February 12th, 2015 I was rejected from Christopher Newport University. I was sitting in the library of my high school when discovered the news. I was planning on visiting the school that weekend to participate in Diversity Day. To save me the commute, Dean Robert Langue personally e-mails me and informed me that I was not accepted into the Fall Class of 2019.
Heart-broken devastated and lost I reached out to love ones who encouraged me to fight for my #1 choice. I called Dean Langue, and I begged to get a second chance. I wanted him to hear the desperation in my voice because I knew I was destined to be a Captain. When we ended our phone conversation, we agreed that if I obtained all A’s and B’s that following semester, he would accept me into CNU. I completed the school year with a 4.0-semester average.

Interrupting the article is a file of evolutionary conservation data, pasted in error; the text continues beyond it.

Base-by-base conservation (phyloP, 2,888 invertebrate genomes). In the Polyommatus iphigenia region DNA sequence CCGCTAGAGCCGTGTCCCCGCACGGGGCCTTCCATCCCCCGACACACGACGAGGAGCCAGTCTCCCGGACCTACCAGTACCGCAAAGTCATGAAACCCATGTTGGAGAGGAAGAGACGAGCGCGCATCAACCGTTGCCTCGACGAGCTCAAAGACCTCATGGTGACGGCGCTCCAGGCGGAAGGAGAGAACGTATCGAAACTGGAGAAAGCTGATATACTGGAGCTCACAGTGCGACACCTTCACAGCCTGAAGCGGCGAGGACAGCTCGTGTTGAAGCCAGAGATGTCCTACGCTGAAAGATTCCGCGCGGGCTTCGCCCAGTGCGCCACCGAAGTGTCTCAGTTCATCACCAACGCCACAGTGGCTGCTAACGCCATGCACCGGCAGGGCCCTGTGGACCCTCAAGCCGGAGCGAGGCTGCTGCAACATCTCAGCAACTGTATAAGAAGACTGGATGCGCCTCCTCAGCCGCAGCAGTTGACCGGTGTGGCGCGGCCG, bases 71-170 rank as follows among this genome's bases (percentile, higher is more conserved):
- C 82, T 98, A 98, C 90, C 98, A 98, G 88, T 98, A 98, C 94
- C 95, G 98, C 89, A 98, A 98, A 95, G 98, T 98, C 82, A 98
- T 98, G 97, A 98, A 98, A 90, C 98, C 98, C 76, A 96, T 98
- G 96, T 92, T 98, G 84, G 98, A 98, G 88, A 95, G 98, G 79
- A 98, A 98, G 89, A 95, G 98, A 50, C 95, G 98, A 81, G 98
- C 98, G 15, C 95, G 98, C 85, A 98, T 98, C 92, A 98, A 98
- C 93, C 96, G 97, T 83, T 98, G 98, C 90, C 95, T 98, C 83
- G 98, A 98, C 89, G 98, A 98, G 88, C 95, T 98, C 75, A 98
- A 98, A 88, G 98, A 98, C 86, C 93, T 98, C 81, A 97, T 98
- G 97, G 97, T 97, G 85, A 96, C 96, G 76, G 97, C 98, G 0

I open with this story because little did I know that this would be the prologue to my story of CNU.
This fall, I walk onto CNU’s campus as the owner of a successful blog, a proud sister of Alpha Sigma Alpha, a published writer and the President of my A Cappella group, Extreme Measures. The many trials and tribulations I have endured while attending CNU have molded me into the proud, confident, robust and determined young woman that stands before you. I did not achieve these accomplishments overnight but through my ability to endure what I like the call the five chapters of my time being a Captain.
1. Friendship
2. Personalize your academics
3. Diversity
4. Leadership
5. Readiness to embrace the future.